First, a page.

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from Galen Stilson



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Marketing Tips for Dentists
Published by Galen Stilson
Direct Response Copywriter/Consultant
Dental Marketing a specialty

Give Your Prospective Dental Patients
To Make An Appointment With You

Here's a little poem written decades ago to introduce the theme for this issue. I've taken a few liberties with it to make it more applicable to the dental profession. 


I see that you've spent quite a big wad of dough to tell me the things you think I should know.

How your practice is so big, so fine and strong ... and your history so rich and long.

So you started your practice in '82? How tremendously interesting that is to you.

You built up the thing with the sweat and blood of your life. I'll run home like mad and tell that to my wife.

Your equipment is modern and, oh, so complete! Your "rep" is so flawless; your employees so neat.

Your motto is "Quality" with capital "Q" ... damn I'm getting tired of hearing about "you."

So tell me quick and tell me true ... or else my friend, to hell with you! ...

Less about you and your practice and how it came to be ... and more about what you can do for ME!



REMEMBER THIS: The prospective patient's single overwhelming concern -- if s/he takes the time to read your ad -- is clearly reflected with this question ... "What can you do for me and how will it better my life?"

When reading an advertisement, a prospective patient has very little initial interest in you, your background, your beliefs, your equipment etc. What s/he is most interested in is HOW CAN YOU HELP ME?! How will responding to this ad benefit me?

Only after deciding that you do, in fact, offer something that is of potential personal benefit will s/he switch into this thinking mode: "What's this person like and why should I trust him/her?"

It's a "HEART then HEAD" Process ...

People generally make the initial decision to respond to an ad based on their heart (emotions) ... which is triggered by clearly and powerfully stated benefits. Then, once the initial decision is made, they look for practical justification ... "am I right to make this decision." This is where the prospect's "head" kicks in and your education, background, equipment, etc. have some relevance.

It's a facts/features versus benefits game. Benefits target the heart/emotions and create the decision to respond. Facts/features target the head and help the prospect justify the response decision. But to win the game consistently you must focus on benefits.

As indicated above, most dental ads are FACTS/FEATURES loaded. For example: Here's where we're located. Here are the procedures we do. Here's a picture of me. Here's one of my staff. Here are the organizations I belong to. Here's my motto. Here's a list of the equipment we use. And so on.

Now, IF the readers are actively seeking a dentist at the precise moment they see your facts/features-only ad ... you'll probably get a response. But that type of ad is unlikely to persuade someone to call you if, let's say, they're occasionally bothered by loose partials. Or they have worn down teeth. Or if they get depressed because of their less-than-attractive smile. Or if their breath smells. Or if hot/cold causes a tinge of pain around one of their teeth a couple of times a day. Or if their gums bleed when they brush. They simply won't make the leap from sterile dental ad to "Oh, I have this problem that this person can probably fix for me ... quickly, safely, painlessly. I should call and make an appointment."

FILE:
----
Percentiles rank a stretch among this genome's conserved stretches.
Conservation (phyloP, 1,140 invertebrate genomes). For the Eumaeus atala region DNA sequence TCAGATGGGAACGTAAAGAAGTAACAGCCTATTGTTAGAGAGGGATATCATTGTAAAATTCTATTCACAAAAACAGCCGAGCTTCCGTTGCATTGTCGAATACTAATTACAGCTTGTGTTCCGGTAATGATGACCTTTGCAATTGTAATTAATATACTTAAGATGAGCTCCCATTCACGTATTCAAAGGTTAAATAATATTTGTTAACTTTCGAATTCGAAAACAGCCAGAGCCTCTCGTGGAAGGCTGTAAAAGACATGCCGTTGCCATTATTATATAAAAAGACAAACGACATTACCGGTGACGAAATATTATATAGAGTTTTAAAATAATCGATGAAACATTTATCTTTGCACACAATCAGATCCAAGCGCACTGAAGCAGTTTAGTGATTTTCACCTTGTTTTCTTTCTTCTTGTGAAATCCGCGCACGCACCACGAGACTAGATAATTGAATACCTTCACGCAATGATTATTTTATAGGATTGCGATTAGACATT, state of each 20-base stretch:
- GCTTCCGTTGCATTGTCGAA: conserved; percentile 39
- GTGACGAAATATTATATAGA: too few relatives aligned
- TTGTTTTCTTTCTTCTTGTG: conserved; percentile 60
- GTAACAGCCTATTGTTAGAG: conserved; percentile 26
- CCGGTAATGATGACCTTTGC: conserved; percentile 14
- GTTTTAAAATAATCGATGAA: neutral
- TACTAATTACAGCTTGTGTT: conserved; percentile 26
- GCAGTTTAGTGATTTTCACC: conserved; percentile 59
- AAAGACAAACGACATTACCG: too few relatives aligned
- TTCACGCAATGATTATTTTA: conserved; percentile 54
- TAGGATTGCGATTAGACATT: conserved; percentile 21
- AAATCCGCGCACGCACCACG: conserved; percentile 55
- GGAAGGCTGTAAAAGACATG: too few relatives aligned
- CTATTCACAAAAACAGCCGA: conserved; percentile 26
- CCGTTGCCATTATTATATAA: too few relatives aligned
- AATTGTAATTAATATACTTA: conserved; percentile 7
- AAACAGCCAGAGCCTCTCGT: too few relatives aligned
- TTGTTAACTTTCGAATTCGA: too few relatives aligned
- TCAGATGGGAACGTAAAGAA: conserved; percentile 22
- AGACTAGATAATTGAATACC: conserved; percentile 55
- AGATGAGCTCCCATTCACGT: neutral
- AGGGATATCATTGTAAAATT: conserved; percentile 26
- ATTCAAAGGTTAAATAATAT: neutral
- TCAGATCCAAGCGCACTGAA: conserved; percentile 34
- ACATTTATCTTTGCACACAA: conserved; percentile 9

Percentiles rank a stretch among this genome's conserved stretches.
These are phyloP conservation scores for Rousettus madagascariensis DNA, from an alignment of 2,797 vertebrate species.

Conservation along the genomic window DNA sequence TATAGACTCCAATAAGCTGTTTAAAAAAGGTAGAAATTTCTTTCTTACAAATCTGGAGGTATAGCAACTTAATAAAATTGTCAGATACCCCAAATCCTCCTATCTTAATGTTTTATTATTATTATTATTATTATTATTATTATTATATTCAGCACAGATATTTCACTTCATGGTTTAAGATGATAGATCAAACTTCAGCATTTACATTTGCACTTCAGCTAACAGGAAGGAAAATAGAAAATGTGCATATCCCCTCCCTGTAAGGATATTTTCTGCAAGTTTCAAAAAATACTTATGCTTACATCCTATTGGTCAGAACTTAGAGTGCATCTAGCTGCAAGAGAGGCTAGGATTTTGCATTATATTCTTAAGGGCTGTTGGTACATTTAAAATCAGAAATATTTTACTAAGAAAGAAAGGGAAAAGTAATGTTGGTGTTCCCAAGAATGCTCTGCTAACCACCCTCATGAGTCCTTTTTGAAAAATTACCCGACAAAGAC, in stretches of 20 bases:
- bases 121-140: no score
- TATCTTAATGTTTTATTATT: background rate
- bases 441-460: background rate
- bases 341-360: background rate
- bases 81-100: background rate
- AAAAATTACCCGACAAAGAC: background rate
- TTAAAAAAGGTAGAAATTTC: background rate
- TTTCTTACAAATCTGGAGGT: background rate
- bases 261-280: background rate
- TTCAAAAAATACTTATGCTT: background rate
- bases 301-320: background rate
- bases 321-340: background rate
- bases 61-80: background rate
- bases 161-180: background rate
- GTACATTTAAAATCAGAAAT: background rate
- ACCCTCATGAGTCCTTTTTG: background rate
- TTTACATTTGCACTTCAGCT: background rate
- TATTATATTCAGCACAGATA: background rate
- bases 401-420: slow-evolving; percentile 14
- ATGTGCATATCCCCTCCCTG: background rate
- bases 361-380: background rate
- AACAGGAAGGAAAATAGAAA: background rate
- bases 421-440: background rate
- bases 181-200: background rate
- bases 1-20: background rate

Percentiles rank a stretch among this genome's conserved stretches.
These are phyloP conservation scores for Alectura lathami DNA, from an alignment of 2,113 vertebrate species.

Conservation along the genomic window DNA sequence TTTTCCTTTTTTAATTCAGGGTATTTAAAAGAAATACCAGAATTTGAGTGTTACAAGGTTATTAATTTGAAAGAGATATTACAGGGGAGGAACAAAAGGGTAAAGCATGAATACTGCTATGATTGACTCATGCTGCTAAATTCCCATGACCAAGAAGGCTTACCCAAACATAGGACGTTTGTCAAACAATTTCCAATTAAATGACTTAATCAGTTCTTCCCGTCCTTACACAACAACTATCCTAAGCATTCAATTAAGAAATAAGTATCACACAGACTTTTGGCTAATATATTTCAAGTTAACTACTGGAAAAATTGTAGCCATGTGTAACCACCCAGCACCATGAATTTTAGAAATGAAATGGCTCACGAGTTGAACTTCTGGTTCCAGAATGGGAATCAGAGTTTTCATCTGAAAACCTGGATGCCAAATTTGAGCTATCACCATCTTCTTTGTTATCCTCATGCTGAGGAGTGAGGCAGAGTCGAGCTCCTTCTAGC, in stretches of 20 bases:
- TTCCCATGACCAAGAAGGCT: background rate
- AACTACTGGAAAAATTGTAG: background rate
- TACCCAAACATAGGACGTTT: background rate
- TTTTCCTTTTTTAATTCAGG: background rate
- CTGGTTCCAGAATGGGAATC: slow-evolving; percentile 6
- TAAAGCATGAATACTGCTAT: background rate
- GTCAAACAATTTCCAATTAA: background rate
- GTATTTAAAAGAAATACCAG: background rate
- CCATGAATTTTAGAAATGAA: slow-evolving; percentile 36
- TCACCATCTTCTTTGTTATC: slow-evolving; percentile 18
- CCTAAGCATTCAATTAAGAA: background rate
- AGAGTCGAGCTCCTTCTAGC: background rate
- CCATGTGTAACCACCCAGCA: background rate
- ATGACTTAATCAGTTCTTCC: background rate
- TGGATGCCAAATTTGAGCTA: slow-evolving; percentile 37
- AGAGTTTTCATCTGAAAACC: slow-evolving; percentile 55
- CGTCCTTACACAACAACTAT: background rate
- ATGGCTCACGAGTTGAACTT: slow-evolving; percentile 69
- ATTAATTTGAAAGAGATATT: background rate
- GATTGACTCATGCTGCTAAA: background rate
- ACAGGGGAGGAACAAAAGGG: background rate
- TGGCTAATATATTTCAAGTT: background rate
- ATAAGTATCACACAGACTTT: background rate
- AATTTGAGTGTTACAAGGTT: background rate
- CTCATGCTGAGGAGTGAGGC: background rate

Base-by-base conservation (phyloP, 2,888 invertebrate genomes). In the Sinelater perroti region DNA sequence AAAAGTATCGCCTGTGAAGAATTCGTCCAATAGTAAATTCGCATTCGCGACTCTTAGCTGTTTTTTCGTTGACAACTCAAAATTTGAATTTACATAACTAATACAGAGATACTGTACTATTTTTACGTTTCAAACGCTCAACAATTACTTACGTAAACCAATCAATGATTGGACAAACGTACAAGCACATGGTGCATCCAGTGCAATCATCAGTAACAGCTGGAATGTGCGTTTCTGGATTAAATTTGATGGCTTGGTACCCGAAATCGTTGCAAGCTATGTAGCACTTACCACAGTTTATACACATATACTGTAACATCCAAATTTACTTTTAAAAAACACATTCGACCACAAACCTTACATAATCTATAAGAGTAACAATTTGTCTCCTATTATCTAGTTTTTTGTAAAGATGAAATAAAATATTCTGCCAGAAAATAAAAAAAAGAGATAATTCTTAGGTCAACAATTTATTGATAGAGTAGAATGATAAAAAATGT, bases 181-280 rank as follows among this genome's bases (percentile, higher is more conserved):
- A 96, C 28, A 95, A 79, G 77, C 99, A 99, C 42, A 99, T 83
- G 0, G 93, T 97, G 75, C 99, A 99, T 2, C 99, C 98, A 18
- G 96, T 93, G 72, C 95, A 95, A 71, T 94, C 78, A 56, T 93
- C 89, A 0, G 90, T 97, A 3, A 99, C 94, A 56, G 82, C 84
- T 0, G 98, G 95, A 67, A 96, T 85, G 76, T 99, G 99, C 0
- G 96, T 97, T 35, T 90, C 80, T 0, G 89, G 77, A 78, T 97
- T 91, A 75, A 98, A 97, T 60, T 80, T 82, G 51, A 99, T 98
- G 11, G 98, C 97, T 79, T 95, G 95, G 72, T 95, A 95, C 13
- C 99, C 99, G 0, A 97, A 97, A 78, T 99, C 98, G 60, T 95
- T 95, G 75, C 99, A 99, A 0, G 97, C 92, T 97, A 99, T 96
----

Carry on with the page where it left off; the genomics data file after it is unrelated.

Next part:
DON'T EXPECT prospective patients to consciously translate your dental degree, marvelous facility, state-of-the-art equipment, personable staff, etc. into specific solutions to their oral problems. It seldom happens. Instead, you need to "YELL" in some in-print design way to get their attention and then focus their attention on a specific problem -- or problems -- in such a way as to get them to say, "YES ... that's me."

"But," you ask, "why wouldn't they go to their own dentist and ask him or her to do the same procedure you'd be doing ... rather than make an appointment with you?" Some probably will. But many won't ... for a variety of reasons ranging from being less-than-thrilled with their current dentist, to not having one, to rewarding you for bringing a possible solution to their attention. Of course, to improve your chances of getting their response you must clearly tell the prospect HOW to contact you (don't hide your phone number) AND tell them to respond. Yes, tell them -- in effect -- to pick up the phone now and make an appointment. You'd probably be surprised by the "power of suggestion" and the effect of "directed action" when made appropriately in a print ad.

Before I close this issue, here's a little story about the importance of selling specific benefits to a specific target audience ...

When Michael Faraday invented the first electric motor, he wanted the interest and backing of the British prime minister, William Gladstone. So Faraday took the crude model -- a little wire revolving around a magnet -- and showed it to the statesman. Gladstone, obviously not interested, asked "What good is it?" Faraday, instead of going into a long spiel about it's various uses and quality, said simply, "Someday you will be able to tax it!"

It was the perfect product benefit for his politician audience. 

What benefits do you have to offer your target audience? They are numerous. Beauty. Romance. Comfort. Confidence. Freedom from pain. Higher quality of life. And the list goes on. Of course, how you present those benefits to the reader will have a real impact on how persuasive they are.

Until next issue ...

Continued Success,


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Copyright 2006
by Galen Stilson. Reproduction without permission is strictly prohibited.